Dr. James Dreese: Yeah, I mean great comment. I think historically, physical therapy was not started for several weeks or sometimes a month following surgery. And the reality is that some people in whom range of motion is not gonna be difficult, it didn't affect them from a range-of-motion standpoint, it obviously impairs their quad recovery, it impairs a lot of other things. There's a lot of benefits to being in PT immediately, but my feeling on that is, if the reconstruction is not good enough, structurally sound enough to be able to withstand early isometric and early range of motion exercises, it's going to fail regardless of how long you wait. And the reality today is that reconstruction is strong enough for that. Accelerated rehab programs have clearly been shown to be more effective than delayed programs. There's tremendous benefit. I try to get people into therapy, as you know, the next day, if possible.
Dr. Yoni Rosenblatt: Yeah. And we love that.
Dr. James Dreese: Get in there, get your knee extended, get to work on edema control, get on your crutches, just get comfortable with the situation. And then importantly, recognize challenges and problems that exist early in the rehab process, the earlier you recognize those, the more you can mitigate those. The later into the process it is when you start to realize that you're having a hard time with something, the harder it is to get...
Dr. Yoni Rosenblatt: Get in trouble.
Dr. James Dreese: So if your goal is to return to play at seven months or eight months, the best way you can initiate that process is to get into therapy right away, get on top of the swelling, get your quad moving, get things working early in a protective way, obviously, but that is gonna give you the best chance of recovering faster and meeting your milestones and just ultimately having success.
Dr. Yoni Rosenblatt: Hey guys. This is Yoni with the True Sports PT podcast just taking a quick break to let you know that our practice is growing. We have availability on our team, for outstanding sports physical therapists. It doesn't matter if you're new to the game, it doesn't matter if you've been out of school for a while, if you wanna treat athletes, we are the place for you. We have outstanding benefit packages, great starting salaries, and more importantly, it is the ideal place to treat elite-level athletes. Just reach out at email@example.com. We also wanna hear your feedback on the podcast, maybe there's a guest that you want me to have on, maybe there's a topic you want me to cover, reach out, same email address, firstname.lastname@example.org. We can't wait to hear from you.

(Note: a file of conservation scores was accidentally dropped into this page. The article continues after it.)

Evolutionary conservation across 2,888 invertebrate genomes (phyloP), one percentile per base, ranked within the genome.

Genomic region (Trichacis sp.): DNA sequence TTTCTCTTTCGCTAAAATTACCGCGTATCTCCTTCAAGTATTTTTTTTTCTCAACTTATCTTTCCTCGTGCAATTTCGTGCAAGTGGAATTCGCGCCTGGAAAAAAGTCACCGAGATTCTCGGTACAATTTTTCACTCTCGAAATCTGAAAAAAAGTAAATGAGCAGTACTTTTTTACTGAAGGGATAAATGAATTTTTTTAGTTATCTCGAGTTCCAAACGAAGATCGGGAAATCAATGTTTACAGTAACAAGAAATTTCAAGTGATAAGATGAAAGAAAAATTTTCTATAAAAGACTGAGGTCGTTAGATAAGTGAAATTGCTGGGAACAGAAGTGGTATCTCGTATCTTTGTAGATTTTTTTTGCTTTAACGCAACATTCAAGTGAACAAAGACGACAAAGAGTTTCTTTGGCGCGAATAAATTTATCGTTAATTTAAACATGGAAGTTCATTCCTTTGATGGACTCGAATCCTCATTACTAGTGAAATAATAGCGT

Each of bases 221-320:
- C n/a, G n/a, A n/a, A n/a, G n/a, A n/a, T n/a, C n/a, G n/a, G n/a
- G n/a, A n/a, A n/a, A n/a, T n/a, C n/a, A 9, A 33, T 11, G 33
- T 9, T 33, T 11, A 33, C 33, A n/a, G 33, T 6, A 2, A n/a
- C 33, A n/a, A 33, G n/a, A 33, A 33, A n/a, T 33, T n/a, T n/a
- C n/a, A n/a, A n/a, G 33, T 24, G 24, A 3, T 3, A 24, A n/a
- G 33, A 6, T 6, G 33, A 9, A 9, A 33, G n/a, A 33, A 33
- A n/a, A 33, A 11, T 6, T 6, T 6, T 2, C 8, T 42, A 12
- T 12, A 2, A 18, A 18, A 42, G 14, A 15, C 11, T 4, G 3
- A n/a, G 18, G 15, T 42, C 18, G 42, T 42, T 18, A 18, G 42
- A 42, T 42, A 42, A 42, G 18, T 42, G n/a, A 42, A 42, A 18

Dr. Yoni Rosenblatt: Yeah, I know from our standpoint, we're terrified of getting even that patient in 10 days post-op, there are docs that absolutely right now turn to the patient after a procedure and say, "Okay, in 10 days, I want you to start PT." Even at 10 days, they come in, they've been sitting in that brace but they're sitting slightly flex, and if that's a BTB, it can be hell getting that to extension for a therapist and patient. What I try to explain to the patient, and jump in here if I'm wrong, I say, "Whatever I'm doing to you now, even though it's painful," when I'm pushing them to terminal extension, "your knee's already been here because Dr. Dreese put you in terminal extension after he closed you back up. Does that happen in the OR?
Dr. James Dreese: It does, and I think the ways in which reconstruction is performed and the ways in which the fixation is performed is designed to try to give the patient the ability to terminally extend their knee. The brace common is an interesting one in the sense that there is also a misconception that if you're in your brace, your knee is straight. When in reality, there's no brace that really gets your knees straight and keeps it straight. A lot of people have hyperextension of their knee, they can't get in the brace. There's too much movement in the brace to maintain you. In particular, when some kind of a buttress is placed behind the knee, the knee is gonna assume a flexed position even in the brace, and it can be a couple of degrees but if you wait too long to try to get that back, that can be really difficult to do. So much more effective than in years past, the use of CPM's to try to rehab patients early on rather than go to therapy. We know that was a failed experiment.